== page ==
Act of Faith - The Weaving of the Web - Dusti Rodes - Aspoet

Dusti Rodes

2014-03-05 12:00 am
' Act of Faith '
 The Weaving of the Web

 The Poet's Perception


 One Sword.
 Taking two hands to wield.
 Rainbow ruler of all others.
 Smiter of mountains and of hills.
 Made with molten faerie gold.
 Fashioned on the forge
 Of Fir Bolg giant, Balor of the Evil Eye,
 Defeated at Moytura,
 By the wiles of Tuatha de Dannan
 Magical warriors.
 In reprisal for the death of
 Lu of the Longhand,
 Son of their King.

 ' By this Sign, so shall you know me! '

 "Remember this, Sire,
 And use the information well;
 For they plan to kill my Liege"

 So spoke the Lady of the Lake.

 " 'Twas the Vessel with the Pestle,
 That bore the potion that was Poison.
 And it was the Flagon emblazoned with his Dragon,
 They did fill with the brew that is True.

 But the serving-wench did slip,
 The platter fell to the floor
 And did crash on the flagstones there.
 The Vessel with the Pestle was smashed.
 Shattered into a thousand shards.

 Now the Flagon with the Dragon,
 Contains the potion that is Poison;
 And the Crystal Chalice,
 That was procured from the Palace
 Holds the brew that be True."

 Act of Faith

 I feel very vulnerable.
 I haven't put this much trust
 In Anyone or Anything,
 For longer than I can remember.
 Only time will tell
 If this act of faith is justified.

 The Artist's Explanation

 I have always been a fan of Arthurian legend, and in the end decided the ultimate act of faith, was the search for the grail.
 I have mixed up lots of ideas within my painting though, here is the official explanation.

 The hill on which she has reached the pinnacle, is Glastonbury Tor, but a thousand years ago the glow of what is now Glastonbury shines below her. In the sky there is the constellation Orion, this symbolises the king of the fairies, Gwyn ap Nudd, who legend has it lived on the Tor before being insulted by St Collumb, and in doing so left the Tor to forever hunt his hounds across the winter sky.

 Instead of the ruined church that is on the Tor now, I thought a small standing stone might suffice, and embedded within the stone in a similar way to the sword Excalibur was embedded in a rock, I have placed a wooden chalice, the moss on the rock and the shamrocks, also give the chalice a bed on which to lay.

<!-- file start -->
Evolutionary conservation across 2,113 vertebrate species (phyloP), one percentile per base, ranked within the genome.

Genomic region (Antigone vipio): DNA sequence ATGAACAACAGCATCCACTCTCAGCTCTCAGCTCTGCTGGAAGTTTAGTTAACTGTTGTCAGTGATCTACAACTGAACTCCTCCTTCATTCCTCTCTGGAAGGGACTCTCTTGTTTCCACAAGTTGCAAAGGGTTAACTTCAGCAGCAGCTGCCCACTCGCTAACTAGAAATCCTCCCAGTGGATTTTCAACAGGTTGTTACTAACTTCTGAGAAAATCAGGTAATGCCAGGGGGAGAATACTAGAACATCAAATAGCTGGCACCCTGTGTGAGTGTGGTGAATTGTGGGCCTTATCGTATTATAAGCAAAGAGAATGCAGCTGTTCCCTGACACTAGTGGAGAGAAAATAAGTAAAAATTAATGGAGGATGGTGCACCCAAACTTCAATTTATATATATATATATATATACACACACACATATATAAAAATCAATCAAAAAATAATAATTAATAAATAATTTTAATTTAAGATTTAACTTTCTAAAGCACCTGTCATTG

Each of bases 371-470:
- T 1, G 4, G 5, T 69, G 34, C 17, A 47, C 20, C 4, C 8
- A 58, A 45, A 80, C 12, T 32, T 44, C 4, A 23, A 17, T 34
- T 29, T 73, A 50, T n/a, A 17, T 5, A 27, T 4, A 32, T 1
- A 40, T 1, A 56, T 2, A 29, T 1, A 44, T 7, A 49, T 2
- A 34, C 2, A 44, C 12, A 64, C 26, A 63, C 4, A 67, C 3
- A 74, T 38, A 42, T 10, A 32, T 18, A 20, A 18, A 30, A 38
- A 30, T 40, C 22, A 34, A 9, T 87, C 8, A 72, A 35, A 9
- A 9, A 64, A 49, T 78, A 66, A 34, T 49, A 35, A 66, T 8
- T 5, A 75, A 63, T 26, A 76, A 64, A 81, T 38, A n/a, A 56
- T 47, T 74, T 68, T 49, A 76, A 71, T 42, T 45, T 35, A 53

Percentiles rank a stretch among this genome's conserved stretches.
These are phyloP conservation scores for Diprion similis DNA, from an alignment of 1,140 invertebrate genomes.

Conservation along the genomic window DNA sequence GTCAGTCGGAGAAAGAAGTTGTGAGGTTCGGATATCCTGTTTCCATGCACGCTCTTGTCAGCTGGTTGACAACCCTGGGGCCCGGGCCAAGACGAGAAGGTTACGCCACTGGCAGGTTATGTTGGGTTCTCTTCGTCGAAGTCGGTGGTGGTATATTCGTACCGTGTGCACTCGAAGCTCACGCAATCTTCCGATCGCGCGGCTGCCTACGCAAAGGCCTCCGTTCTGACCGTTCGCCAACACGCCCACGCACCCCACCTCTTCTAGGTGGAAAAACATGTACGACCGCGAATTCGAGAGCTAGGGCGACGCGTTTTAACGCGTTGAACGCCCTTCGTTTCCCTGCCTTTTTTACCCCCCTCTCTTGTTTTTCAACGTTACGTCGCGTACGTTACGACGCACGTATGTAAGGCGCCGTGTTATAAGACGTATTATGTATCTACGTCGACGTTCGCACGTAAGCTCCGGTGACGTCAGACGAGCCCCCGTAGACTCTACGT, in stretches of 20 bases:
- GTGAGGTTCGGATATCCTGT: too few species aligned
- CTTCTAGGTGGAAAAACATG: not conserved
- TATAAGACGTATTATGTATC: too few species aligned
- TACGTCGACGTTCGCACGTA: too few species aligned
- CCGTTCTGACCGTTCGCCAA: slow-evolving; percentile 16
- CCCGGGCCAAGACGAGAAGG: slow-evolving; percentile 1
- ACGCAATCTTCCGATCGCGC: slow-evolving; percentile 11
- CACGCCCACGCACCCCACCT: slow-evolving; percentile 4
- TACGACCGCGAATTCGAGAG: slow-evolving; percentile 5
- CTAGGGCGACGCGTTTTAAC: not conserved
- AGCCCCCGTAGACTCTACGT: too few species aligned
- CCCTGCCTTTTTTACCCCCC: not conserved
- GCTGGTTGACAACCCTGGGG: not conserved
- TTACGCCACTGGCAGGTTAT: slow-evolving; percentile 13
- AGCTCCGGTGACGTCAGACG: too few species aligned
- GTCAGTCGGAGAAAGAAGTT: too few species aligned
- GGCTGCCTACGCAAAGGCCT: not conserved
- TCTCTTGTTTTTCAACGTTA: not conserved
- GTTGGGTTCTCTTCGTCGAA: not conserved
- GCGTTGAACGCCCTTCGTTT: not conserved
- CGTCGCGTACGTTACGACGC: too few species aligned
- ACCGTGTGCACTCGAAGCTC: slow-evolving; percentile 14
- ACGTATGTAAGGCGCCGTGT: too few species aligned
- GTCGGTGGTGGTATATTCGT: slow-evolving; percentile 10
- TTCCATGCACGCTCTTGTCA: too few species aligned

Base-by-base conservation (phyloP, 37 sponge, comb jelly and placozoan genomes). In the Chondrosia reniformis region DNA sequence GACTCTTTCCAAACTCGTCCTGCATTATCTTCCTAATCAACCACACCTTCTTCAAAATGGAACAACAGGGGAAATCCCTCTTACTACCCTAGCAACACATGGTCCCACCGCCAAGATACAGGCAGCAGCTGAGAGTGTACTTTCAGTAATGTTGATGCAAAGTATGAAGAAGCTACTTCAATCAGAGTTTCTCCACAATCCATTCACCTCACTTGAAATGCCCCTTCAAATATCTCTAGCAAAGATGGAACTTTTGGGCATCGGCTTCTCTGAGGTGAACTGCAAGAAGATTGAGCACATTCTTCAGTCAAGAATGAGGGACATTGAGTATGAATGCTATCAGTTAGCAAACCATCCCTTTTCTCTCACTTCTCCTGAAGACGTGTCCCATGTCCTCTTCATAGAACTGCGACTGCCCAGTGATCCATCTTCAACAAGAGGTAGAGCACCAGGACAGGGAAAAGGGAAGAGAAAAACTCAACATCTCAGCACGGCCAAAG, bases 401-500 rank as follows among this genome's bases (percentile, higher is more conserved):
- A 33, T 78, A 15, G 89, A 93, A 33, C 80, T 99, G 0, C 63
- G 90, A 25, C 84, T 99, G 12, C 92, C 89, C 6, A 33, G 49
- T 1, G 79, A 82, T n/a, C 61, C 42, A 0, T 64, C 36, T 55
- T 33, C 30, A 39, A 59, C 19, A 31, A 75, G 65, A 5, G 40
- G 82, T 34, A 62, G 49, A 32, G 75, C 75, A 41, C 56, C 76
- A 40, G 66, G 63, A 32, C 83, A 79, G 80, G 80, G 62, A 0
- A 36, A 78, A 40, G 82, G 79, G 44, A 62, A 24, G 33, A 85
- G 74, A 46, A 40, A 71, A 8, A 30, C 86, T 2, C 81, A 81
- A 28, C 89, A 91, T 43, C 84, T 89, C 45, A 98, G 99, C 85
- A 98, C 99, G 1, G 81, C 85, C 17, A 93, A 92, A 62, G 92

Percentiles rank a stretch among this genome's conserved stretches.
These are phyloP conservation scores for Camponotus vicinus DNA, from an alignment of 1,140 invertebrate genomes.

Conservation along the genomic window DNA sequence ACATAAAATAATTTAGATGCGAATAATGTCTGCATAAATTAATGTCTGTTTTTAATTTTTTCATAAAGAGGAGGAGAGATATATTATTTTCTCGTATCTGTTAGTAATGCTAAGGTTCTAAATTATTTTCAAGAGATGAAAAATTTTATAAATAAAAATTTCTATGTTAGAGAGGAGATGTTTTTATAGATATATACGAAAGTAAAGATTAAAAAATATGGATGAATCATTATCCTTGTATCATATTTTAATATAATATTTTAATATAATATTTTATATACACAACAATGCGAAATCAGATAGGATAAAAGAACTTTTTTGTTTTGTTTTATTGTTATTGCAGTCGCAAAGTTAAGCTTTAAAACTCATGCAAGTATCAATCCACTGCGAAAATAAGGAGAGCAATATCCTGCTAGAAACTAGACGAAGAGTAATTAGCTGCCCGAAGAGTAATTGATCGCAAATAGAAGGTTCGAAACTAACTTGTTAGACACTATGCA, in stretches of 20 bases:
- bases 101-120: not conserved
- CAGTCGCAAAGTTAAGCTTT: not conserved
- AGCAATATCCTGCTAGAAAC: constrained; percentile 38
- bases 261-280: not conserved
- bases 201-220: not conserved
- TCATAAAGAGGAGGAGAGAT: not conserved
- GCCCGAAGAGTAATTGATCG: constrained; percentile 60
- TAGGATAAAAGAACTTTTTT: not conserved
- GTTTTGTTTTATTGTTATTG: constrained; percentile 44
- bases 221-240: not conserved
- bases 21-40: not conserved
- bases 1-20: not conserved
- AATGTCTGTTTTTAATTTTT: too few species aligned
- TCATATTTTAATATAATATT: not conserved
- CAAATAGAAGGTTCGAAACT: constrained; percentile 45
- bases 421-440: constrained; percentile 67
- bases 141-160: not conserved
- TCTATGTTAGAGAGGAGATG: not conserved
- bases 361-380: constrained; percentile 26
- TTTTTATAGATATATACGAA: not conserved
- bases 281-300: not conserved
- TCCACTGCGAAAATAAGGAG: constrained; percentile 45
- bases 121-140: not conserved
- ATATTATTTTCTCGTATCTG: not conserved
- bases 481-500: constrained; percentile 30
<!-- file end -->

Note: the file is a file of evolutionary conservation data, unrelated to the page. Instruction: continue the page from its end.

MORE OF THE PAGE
Shamrocks being symbolic not only of Ireland, but also the holy trinity. It is also a trefoil, which is the symbolic of Awen, which is the druid symbol for inspiration.

 On her wrist is a bracelet, which has fallen from the chalice and magically clings to her, the bracelet is silver like the moon with a fleur de lis (another symbol of the grail, and Mary mother of Jesus, coupled with the holy trinity). The lady is wearing nothing more than a simple white jacket and is naked below. She is also blindfolded, and therefore has to accept trust and her faith to protect her from this vulnerable position.
 She has come to the end of her quest and has found her grail, purely by way of faith, and is now tired and weary but still proud and undefeated , she is genuflecting to its wonder.

 The sword has two symbolisms, the first being that it was once broken and has been repaired. (This relates to the story of Galahad, repairing the magical broken sword, from the Fisher King stories, near the end of the grail quest) and the design of the sword I am using is unique in such that it is a copy of the original sword used by the genuine most famous knight in English History, Sir William Marshall.

 The long grass has various dandelion clocks settled within it, one has burst its seeds, sending them cascading across the painting, the dandelion means many things, including flirtatiousness ... 
 However it is also in gypsy lore the symbol of transition and ascendancy from physical to spiritual.

 One last thing is that I have signed the painting twice, once in my usual way in the bottom right hand corner, and the other being the symbol of Rowan cut in Ogham on the standing stone. (My name of Ro being short actually for Rowanswood which is my bardic name.) - John Ogden (August 2010)

 The Druid's Interpretation